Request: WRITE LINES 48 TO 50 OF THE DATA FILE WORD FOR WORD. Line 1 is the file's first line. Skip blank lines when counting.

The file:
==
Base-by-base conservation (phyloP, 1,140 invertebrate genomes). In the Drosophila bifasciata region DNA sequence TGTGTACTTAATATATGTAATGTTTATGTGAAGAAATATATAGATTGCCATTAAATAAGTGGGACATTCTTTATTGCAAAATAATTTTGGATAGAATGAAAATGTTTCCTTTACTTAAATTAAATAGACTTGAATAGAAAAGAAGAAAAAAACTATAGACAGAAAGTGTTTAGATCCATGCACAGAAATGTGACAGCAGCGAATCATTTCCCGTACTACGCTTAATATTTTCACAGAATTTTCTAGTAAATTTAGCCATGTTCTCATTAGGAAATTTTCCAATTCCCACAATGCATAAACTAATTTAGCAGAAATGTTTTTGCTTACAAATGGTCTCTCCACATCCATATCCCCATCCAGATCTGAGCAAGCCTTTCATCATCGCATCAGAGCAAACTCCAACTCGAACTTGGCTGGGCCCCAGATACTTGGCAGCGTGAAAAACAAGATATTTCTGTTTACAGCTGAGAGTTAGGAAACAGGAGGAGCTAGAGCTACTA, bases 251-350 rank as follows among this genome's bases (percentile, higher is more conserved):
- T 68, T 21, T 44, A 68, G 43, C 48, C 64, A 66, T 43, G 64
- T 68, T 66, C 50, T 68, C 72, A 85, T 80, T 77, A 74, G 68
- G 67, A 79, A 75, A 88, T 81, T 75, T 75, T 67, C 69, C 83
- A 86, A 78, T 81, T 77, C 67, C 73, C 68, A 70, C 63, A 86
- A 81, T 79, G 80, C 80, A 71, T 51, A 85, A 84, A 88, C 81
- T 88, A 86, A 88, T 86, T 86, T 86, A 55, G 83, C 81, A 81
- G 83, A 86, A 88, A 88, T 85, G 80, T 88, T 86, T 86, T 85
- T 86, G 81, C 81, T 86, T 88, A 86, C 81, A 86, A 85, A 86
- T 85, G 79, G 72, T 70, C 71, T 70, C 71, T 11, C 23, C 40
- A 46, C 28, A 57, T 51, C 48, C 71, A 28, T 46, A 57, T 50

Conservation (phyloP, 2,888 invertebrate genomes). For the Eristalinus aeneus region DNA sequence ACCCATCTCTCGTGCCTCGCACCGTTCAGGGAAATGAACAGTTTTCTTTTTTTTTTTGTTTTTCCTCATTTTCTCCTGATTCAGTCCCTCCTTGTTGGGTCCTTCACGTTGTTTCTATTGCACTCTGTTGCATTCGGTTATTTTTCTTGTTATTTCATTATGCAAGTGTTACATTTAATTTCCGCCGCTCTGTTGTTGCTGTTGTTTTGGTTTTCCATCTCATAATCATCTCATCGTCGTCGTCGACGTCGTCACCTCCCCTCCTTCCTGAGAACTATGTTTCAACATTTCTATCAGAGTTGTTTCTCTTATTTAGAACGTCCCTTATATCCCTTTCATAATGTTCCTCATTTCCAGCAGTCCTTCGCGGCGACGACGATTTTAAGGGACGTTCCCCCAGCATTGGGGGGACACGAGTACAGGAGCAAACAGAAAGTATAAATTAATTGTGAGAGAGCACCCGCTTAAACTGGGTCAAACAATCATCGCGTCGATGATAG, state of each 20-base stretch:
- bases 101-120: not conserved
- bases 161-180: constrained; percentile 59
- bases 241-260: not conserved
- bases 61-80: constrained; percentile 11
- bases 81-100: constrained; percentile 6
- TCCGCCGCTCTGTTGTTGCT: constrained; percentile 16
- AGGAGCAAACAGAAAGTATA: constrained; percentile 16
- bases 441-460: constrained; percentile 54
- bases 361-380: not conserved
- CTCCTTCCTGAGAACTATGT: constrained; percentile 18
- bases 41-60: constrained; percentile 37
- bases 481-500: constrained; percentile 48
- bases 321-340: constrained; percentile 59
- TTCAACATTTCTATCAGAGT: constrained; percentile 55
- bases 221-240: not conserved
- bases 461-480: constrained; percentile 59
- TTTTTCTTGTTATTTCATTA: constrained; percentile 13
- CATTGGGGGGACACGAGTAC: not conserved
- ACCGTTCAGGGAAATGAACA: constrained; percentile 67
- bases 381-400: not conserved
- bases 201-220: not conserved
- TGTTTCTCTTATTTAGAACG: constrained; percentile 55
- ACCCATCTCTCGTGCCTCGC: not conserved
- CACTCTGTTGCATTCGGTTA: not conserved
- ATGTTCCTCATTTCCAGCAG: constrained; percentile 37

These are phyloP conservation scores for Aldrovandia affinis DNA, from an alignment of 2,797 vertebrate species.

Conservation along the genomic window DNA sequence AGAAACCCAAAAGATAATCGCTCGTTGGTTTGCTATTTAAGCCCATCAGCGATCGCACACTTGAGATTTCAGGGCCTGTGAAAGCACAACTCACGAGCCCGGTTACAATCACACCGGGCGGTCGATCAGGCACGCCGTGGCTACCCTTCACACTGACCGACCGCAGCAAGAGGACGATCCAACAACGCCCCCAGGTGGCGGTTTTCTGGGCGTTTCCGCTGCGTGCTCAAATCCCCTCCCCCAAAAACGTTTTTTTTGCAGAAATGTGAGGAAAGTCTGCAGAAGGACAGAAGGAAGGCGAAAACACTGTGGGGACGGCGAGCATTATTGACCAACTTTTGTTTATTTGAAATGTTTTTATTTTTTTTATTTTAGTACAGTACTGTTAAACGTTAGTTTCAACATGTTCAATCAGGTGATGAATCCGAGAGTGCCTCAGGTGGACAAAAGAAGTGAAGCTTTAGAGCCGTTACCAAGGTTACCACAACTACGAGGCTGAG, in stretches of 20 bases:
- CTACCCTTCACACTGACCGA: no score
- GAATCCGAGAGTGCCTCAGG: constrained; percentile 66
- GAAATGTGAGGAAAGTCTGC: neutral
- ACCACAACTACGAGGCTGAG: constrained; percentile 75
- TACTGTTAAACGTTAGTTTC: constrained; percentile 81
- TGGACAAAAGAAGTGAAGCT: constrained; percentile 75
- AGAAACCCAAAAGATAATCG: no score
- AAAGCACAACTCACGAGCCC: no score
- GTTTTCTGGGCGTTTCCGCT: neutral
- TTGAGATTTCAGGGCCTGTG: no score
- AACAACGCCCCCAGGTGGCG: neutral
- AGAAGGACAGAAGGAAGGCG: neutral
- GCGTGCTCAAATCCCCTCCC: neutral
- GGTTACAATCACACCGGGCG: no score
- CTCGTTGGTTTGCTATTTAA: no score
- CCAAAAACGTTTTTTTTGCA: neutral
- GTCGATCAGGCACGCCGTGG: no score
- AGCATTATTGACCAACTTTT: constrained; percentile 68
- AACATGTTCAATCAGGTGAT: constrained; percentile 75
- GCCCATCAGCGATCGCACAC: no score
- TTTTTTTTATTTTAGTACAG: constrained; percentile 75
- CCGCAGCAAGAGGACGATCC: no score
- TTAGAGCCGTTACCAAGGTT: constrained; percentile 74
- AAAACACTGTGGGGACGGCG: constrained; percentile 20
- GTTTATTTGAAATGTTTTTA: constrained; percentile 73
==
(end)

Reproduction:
- GTTTTCTGGGCGTTTCCGCT: neutral
- TTGAGATTTCAGGGCCTGTG: no score
- AACAACGCCCCCAGGTGGCG: neutral